American Horror Story’s second season ended last week, but I had some final thoughts about the show and one topic that I never got a chance to discuss before the blog moves on.
When I started thinking about this blog and using American Horror Story in particular, I thought the show was going to focus more on the well-documented abuses of the mental health system, and I wanted this column to address those issues directly. I assumed that we would see more of topics like Lana’s exposé or lobotomies and studies like Milgram’s obedience study or the Stanford Prison Study (which is the topic of two horror movies in its own right). Despite the fact that the history of psychology is no more tawdry or evil than any other medical field, the ugly side is certainly more well-known than the positive side and I really thought that was what the show would be about.
Instead, we got an incoherent mess of a show that tossed plots around (and then away) with no purpose. What was the point of the devil and the aliens and the Nazi doctor? Did the fact that the asylum was religious ultimately matter? Sadly, no, and the show was much weaker for it. The cruelty people treat each other with is horrible enough that aliens and the devil are redundant. Worse of all, it continued making people in mental hospitals props. The named characters in the hospital were all sure to point out that “they didn’t belong” or that “they needed to get out of this place” artificially separating themselves from the other people in the hospital who evidently did deserve the abuse and cruelty. I would say this was done intentionally, but I don’t think it was. I think it’s just another example of how people with mental illnesses are marginalized everywhere, even on a show about them. To me, it’s just sloppier storytelling that shouldn’t get as much attention as it does.
The one thing topic that I didn’t get to address about the show was the language that the reviewers used to discuss the show. The headlines announced “American Horror Story: Asylum is Insane!” “New Season of American Horror Story is Nuts.” These headlines just reinforce the stereotypes that exist in society about people with mental illnesses. Language matters and seeing these headlines about a show underscore the lack of responsibility that the media takes about this topic. For individuals who are struggling with mental illness this type of negative messaging could be detrimental. It certainly doesn’t help anyone else reading these messages either. The worst part was that they were everywhere. TV by The Numbers announced “American Horror Story: Asylum Premieres to Insane Ratings” (http://tvbythenumbers.zap2it.com/2012/10/18/american-horror-story-asylum-premieres-to-insane-ratings/153845/). Entertainment Weekly ran a headline “This Was the Year That TV Went Insane.” A New York Post reviewer declared her need to enter an asylum after watching the premier.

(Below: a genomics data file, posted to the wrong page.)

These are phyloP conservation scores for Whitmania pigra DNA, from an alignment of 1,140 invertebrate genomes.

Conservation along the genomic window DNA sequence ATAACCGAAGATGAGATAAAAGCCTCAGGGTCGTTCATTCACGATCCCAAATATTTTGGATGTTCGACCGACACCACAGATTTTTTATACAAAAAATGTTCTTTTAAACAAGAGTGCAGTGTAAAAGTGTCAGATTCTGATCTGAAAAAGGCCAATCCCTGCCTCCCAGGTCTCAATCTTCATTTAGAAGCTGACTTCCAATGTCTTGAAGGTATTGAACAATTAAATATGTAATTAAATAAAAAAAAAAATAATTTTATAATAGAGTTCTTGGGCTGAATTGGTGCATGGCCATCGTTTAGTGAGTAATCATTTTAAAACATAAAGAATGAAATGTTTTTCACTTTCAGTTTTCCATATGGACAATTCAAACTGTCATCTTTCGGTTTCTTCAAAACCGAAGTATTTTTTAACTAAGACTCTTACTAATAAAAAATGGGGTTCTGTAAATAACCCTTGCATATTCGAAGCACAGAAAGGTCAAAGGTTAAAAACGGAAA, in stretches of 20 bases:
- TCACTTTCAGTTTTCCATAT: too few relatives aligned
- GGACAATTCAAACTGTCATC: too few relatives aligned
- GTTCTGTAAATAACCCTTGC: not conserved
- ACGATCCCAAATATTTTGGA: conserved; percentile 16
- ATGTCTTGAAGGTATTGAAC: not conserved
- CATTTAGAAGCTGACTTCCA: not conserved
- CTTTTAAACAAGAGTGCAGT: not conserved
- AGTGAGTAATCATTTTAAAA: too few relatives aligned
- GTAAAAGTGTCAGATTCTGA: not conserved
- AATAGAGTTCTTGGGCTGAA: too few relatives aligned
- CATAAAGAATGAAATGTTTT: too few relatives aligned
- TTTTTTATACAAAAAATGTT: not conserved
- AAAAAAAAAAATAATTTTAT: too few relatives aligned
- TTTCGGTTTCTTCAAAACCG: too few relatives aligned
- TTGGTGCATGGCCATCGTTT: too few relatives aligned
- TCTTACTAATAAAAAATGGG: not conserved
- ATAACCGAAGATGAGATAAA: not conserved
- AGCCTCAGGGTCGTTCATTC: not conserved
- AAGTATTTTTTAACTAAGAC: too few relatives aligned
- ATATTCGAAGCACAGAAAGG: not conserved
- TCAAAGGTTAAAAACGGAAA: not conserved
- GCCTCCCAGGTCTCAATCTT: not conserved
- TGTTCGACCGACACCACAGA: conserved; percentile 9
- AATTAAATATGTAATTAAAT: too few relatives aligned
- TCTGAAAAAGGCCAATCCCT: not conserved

The biggest disappointment to me was the AV Club’s recaps of the show, which are a great discussion of its plots, themes and characters (and the message boards are hilarious). They ignored the mental health topic through the season until this quote in the review of the episode “Madness Ends”: “Anyone who’s had mental illness in their life at any point can absolutely understand what’s happening here: Jude was driven mad, and now, she gets a respite of six months to be herself again, before the aliens or death or whoever takes her away. Mental illness is a cancer that eats away at lives; wouldn’t you cut any deal you could to be rid of it for a while, to be whole?” (http://www.avclub.com/articles/madness-ends,90911/.)
I was amazed at how stereotypical, and let’s face it ignorant, this was. She gets a respite to be herself again? Connecting mental illness to cancer eating away a life? Get to be whole again? The people with mental illnesses that I’ve had the pleasure to know are whole people who have relapses of their illnesses, not incomplete creatures fighting for a chance to live. They have whole lives, families and careers, and they also have a chronic disease. Language like this and sentiments coming from well-respected places like the AV Club, means that a whole group of people who don’t think about mental health or mental illness in their day-to-day lives just got this message. Stopping messages like this has to be paramount, because it makes mental illness appear as though it is something that is untreatable or unable to recover from when the fact is clear that mental illness can be a debilitating disease but it still makes the person whole.
I hope you enjoyed the American Horror Story: Asylum discussions. I tried to find topics that perhaps weren’t very well known, which admittedly got harder to do as the show got weirder and less coherent. For now, I plan to use the blog to discuss other places in pop culture that mental health and mental illness appear.
If you have suggestions or topics you want to talk about, please feel free to email me at email@example.com, or leave a comment on the blog or on Facebook. I want to talk about lots of different topics from lots of different perspectives, and I need your help to find them. The first AHS free blog next week will be about the new TV show Do No Harm and Dissociative Identity Disorder, which you may probably know as Multiple Personality Disorder.